Boomers work til death, by choice

Boomers work til death, by choice

Whether it’s something in the water or a new lease on working life – a new survey has found a remarkable 10% of Baby Boomer workers intend to continue working right up until death.

The COTA SA study also found some 20% expect to work at the least until the age of 71, while 8% of South Australians born between 1945 and 1964 would like to stay on part time or casually. Less than half, (40%) said they would like to retire between the typical retirement age bracket of 61 to 65.

Financial necessity may be the chief motivator for a small sector of the boomers, but for the majority of respondents work was an enjoyable experience made better by health and flexible hours.

Notable findings included:

  • Approximately 40% of workers said they would prefer a phased withdrawal from the workforce
  • 20% wanted a clear-cut end to their working life
  • Almost half of workers were not confident about their financial stability in retirement – up to 44% expected they would need an age pension

SageCo, a specialist agency which partners with organisations to address the risks, challenges and opportunities of an ageing workforce, has data which adds weight to the sentiment that the older workforce wants to work flexibly, and is not on resentful of needing to work or longing to retire.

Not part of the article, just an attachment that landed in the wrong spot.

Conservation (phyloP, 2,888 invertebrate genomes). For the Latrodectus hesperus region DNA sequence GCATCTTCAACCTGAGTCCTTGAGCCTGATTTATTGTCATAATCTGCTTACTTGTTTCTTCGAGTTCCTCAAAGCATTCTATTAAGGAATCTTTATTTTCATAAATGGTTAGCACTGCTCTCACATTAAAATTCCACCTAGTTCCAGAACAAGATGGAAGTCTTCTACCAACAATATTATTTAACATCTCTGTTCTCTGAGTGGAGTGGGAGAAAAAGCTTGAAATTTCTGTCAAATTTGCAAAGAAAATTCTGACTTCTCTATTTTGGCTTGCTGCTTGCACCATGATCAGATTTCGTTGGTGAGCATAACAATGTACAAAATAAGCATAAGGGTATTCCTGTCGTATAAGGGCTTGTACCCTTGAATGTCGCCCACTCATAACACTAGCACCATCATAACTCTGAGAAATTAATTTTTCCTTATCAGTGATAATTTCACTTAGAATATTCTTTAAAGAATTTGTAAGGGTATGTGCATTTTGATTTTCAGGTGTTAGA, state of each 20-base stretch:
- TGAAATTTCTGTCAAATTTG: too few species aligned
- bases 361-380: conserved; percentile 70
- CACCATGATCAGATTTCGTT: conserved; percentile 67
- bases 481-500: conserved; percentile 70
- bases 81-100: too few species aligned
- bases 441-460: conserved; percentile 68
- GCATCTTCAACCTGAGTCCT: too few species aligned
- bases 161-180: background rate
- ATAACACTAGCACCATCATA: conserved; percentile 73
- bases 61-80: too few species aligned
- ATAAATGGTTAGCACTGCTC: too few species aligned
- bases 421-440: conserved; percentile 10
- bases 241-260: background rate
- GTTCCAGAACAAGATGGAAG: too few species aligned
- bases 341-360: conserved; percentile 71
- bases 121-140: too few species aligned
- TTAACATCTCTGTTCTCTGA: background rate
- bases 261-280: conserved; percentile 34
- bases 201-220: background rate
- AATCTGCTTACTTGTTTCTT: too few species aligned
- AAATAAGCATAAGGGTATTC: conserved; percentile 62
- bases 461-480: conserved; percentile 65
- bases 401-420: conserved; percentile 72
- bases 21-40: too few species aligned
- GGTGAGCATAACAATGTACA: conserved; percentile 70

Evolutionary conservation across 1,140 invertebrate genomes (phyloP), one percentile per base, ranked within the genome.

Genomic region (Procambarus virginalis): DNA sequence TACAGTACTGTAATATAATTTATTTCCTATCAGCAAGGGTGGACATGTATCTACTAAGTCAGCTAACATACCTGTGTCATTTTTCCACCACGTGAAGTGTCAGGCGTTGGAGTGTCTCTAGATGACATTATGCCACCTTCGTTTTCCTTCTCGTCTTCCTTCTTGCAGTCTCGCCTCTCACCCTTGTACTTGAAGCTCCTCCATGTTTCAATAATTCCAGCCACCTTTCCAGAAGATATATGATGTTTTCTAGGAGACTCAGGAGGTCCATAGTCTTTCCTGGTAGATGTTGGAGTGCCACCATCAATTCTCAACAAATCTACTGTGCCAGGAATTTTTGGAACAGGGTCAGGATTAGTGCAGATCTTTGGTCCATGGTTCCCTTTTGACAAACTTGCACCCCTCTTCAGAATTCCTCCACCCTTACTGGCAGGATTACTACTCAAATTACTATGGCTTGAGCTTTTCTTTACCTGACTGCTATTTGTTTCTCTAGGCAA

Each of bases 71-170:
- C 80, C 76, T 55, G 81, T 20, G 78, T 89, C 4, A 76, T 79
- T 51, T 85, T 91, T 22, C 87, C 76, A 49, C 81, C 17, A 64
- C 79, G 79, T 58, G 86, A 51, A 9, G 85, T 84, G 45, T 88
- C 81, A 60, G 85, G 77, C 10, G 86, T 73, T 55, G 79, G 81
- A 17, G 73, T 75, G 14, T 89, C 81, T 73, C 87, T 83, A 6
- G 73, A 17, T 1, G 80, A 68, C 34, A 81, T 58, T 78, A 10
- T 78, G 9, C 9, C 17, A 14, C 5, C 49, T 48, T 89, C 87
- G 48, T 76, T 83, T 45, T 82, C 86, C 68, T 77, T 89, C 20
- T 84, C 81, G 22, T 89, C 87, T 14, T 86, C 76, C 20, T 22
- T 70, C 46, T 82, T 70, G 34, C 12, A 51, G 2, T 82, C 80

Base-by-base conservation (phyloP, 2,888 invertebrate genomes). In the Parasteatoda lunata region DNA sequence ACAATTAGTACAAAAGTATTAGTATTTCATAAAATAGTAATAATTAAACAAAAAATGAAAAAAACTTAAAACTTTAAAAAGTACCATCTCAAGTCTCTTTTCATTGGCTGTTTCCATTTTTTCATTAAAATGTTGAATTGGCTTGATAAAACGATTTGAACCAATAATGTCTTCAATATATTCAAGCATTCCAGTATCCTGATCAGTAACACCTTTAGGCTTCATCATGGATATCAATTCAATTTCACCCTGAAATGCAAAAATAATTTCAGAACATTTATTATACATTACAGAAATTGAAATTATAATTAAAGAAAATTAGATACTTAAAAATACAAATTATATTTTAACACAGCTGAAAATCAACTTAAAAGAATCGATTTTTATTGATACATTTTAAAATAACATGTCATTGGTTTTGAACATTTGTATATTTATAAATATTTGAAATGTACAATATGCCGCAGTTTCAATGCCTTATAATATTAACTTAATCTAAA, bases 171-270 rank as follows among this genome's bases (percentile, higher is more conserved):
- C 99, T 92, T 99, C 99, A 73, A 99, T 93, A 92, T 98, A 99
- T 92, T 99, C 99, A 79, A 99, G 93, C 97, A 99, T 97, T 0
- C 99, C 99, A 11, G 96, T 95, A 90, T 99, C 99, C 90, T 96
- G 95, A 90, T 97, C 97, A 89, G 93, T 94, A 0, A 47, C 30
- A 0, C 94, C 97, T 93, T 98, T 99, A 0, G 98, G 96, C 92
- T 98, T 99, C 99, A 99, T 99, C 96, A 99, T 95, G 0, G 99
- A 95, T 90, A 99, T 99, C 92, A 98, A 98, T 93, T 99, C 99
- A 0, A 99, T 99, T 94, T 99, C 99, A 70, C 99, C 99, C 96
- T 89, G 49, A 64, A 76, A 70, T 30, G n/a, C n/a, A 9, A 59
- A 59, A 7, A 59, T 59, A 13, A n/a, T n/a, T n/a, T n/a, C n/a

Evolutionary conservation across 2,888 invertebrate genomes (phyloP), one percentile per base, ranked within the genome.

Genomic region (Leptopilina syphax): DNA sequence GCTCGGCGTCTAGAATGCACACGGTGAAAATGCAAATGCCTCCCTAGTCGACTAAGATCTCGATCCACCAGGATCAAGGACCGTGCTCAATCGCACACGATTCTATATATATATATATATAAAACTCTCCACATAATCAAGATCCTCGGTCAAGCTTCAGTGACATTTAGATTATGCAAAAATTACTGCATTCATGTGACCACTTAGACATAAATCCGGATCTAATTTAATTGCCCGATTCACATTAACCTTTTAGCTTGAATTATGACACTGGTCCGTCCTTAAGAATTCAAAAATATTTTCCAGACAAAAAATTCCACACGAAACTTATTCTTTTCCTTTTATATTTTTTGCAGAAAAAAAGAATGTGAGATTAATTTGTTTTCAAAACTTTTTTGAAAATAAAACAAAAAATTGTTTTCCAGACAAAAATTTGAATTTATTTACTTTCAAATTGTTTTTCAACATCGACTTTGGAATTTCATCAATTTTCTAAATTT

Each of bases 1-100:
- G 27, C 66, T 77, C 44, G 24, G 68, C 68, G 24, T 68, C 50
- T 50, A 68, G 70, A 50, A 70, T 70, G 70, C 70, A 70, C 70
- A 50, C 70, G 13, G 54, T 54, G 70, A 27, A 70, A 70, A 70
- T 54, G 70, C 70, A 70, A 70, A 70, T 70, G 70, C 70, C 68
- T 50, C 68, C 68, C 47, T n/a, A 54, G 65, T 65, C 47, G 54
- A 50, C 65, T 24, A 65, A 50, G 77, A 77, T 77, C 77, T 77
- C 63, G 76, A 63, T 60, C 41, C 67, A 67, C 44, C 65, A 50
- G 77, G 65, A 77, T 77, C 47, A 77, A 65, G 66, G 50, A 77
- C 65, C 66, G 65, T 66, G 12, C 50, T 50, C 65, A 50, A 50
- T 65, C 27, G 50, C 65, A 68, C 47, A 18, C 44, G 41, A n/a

Alison Monroe from SageCo previously told HC that data assembled from the opinions of 2,500 workers aged 50+ indicated that older employees want to stay employed, but under flexible working conditions. She said overwhelmingly their studies have shown that if older workers feel valued, they generally want to remain employed either on a full-time non-fixed-hour working week, part-time or under other flexible work scenarios.  

On the 2010/2011 SageCo data, 81% stated they would continue to work if they could work differently. “The problem is that the conversation is not taking place,” Monroe said.

It is essential for leaders to be talking to the mature members of the team and gauging their future work intentions rather than their ‘retirement intentions’, which sends the wrong message.

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